No Dismissal, but Relief

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By Ryan Oh

A San Francisco resident named Reymundo Delgado found herself facing a potential battery charge. The defendant was allegedly punching and swinging unidentified objects toward two victims, both of whom are residents of San Francisco.

At the preliminary hearing on November 18, 2019, presided over by Judge Rita F. Lin, the People charged Mr. Delgado with felony battery. There were two witnesses present for the elaboration of Mr. Delgado’s case. The first witness, who identified himself as San Francisco Police Officer Dillan Bortmas, stated that he and two other officers responded to an incident at La Tortilla, a Mexican restaurant situated on 495 Castro St, on July 19, 2019. Officer Bortmas reported that he spoke with the alleged victim, who testified that the defendant initially threw items at employees then began to strike him. The victim then cited that Mr. Delgado pushed him to the ground, which caused his left arm to fracture in the process. The officer also cited a doctor’s note, which mentioned that the doctor was able to confirm a fracture on the victim’s left arm through a medical examination. Soon after the victim fell to the ground, Mr. Delgado reportedly exited the restaurant, while the second alleged victim chased after him. When the second victim chased Mr. Delgado and eventually confronted him, Mr. Delgado allegedly punched his face. The first alleged victim who broke his left arm added to his initial testimony to the police that Mr. Delgado seemed to be under the influence, as the defendant was stumbling prior to the strike. The victims and the defendant did not know each other before the incident. Finishing her examination, the assistant district attorney submitted two photos showing the first victim’s fracture as the evidence.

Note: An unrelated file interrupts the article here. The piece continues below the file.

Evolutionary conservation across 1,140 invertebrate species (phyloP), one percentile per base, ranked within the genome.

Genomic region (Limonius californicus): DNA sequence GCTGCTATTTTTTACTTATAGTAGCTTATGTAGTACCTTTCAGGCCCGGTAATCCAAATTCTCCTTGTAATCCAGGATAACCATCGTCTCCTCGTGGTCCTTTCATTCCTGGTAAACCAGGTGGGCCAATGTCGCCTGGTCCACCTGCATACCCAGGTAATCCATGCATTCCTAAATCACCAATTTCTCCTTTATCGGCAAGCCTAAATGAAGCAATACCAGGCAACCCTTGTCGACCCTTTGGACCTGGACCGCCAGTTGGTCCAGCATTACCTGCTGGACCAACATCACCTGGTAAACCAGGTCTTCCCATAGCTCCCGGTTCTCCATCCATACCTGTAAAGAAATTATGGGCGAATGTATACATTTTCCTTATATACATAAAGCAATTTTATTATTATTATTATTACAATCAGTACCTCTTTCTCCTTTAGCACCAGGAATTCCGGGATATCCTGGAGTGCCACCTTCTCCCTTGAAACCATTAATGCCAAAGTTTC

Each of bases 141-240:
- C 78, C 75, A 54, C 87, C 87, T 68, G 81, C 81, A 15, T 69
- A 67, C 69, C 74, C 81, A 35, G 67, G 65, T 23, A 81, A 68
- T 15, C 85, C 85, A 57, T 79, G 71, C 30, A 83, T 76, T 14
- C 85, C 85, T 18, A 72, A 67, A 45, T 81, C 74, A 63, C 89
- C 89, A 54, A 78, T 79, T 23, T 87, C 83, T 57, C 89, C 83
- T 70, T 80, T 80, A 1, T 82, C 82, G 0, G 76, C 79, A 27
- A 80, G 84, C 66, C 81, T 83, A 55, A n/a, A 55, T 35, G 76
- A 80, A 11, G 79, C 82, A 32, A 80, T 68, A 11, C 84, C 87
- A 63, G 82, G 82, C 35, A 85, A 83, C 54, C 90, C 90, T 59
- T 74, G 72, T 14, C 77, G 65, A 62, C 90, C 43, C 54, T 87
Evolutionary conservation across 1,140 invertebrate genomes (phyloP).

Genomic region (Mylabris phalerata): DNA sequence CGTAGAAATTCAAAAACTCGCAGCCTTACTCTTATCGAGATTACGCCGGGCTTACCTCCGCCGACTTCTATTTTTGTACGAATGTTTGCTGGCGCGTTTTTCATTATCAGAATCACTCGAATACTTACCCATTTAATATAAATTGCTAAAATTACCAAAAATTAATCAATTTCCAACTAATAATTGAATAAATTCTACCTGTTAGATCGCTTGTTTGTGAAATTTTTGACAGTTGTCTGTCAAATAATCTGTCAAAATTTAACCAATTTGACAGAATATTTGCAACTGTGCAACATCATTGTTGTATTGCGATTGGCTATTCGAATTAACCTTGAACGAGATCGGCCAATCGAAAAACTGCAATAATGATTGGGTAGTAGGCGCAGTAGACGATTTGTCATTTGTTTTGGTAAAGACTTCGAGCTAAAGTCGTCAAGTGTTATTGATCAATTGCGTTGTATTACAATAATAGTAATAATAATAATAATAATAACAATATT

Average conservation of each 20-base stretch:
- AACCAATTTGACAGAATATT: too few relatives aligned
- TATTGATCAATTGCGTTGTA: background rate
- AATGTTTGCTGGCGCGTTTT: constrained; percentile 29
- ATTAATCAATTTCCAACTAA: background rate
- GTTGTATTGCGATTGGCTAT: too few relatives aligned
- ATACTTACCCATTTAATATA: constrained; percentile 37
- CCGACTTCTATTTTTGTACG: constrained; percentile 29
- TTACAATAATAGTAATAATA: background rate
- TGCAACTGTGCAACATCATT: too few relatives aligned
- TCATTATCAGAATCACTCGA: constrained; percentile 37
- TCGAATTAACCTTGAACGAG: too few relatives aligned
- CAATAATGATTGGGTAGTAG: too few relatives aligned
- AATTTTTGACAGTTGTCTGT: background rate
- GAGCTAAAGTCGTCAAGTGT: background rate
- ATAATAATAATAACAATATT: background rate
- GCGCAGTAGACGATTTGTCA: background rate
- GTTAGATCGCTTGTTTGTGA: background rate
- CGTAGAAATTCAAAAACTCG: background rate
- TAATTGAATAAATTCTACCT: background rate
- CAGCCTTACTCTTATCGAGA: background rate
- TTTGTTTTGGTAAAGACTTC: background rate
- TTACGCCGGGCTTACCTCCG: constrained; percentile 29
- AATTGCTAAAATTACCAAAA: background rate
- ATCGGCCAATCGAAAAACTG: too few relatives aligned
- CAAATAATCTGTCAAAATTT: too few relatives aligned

Despite the specifics mentioned by the first victim, there remained an oddity: there was no statement from the employees explaining the incident in the police report. The defendant’s counsel meticulously caught this oddity and further asked whether any of the employees approached Officer Bortmas for a statement. The officer responded with a no. In response to the defendant’s counsel, the officer reported that everyone in the restaurant, during the course of the incident, reportedly yelled to Mr. Delgado to calm down and leave the restaurant. When asked about how the first victim fractured his arm, the officer mentioned that he was unsure about the specific cause of the injury. The defendant’s counsel further pointed out that the first victim had stated that he was uncertain of how he fractured his left arm: The first victim stated, verbatim, “Somehow this happened,” which may indicate Mr. Delgado’s alleged strike was not a cause of the fracture.

For clarity, the People asked for a second witness, who identified herself as Sergeant Chandra Medina of the San Francisco Police Department. In her testimony, Sergeant Medina stated that she talked with the first victim over the phone about the incident. The sergeant confirmed that the victim’s testimony was similar to that provided to Officer Bortmas. Yet, Sergeant Medina’s testimony added new information: the first victim initially approached the defendant, not vice versa. The defendant’s counsel deemed this information critical as it differed from the implication from Officer Bortmas’ testimony, which suggested that Mr. Delgado, not the first victim, first approached the other.

In his closing statement, the defendant’s counsel stated that it was unclear whether Mr. Delgado’s alleged battery caused the first victim’s fracture on his left arm in reference to the ambiguous description of the two testimonies. Also, the defendant’s counsel pointed out that the second victim indicated that he did not want a charge against Mr. Delgado, while Mr. Delgado’s strong character – a studious student with the intention of practicing medicine – and lack of previous criminal records make this matter categorized under a degree of a misdemeanor, not that of a felony. Though Judge Rita F. Lin found sufficient evidence suggesting Mr. Delgado’s alleged battery, she granted relief under Penal Code section 17(b) and reduced this case to a misdemeanor.


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About The Author

The Vanguard Court Watch puts 8 to 12 interns into the Yolo County House to monitor and report on what happens. Anyone interested in interning at the Courthouse or volunteering to monitor cases should contact the Vanguard at info(at)davisvanguard(dot)org

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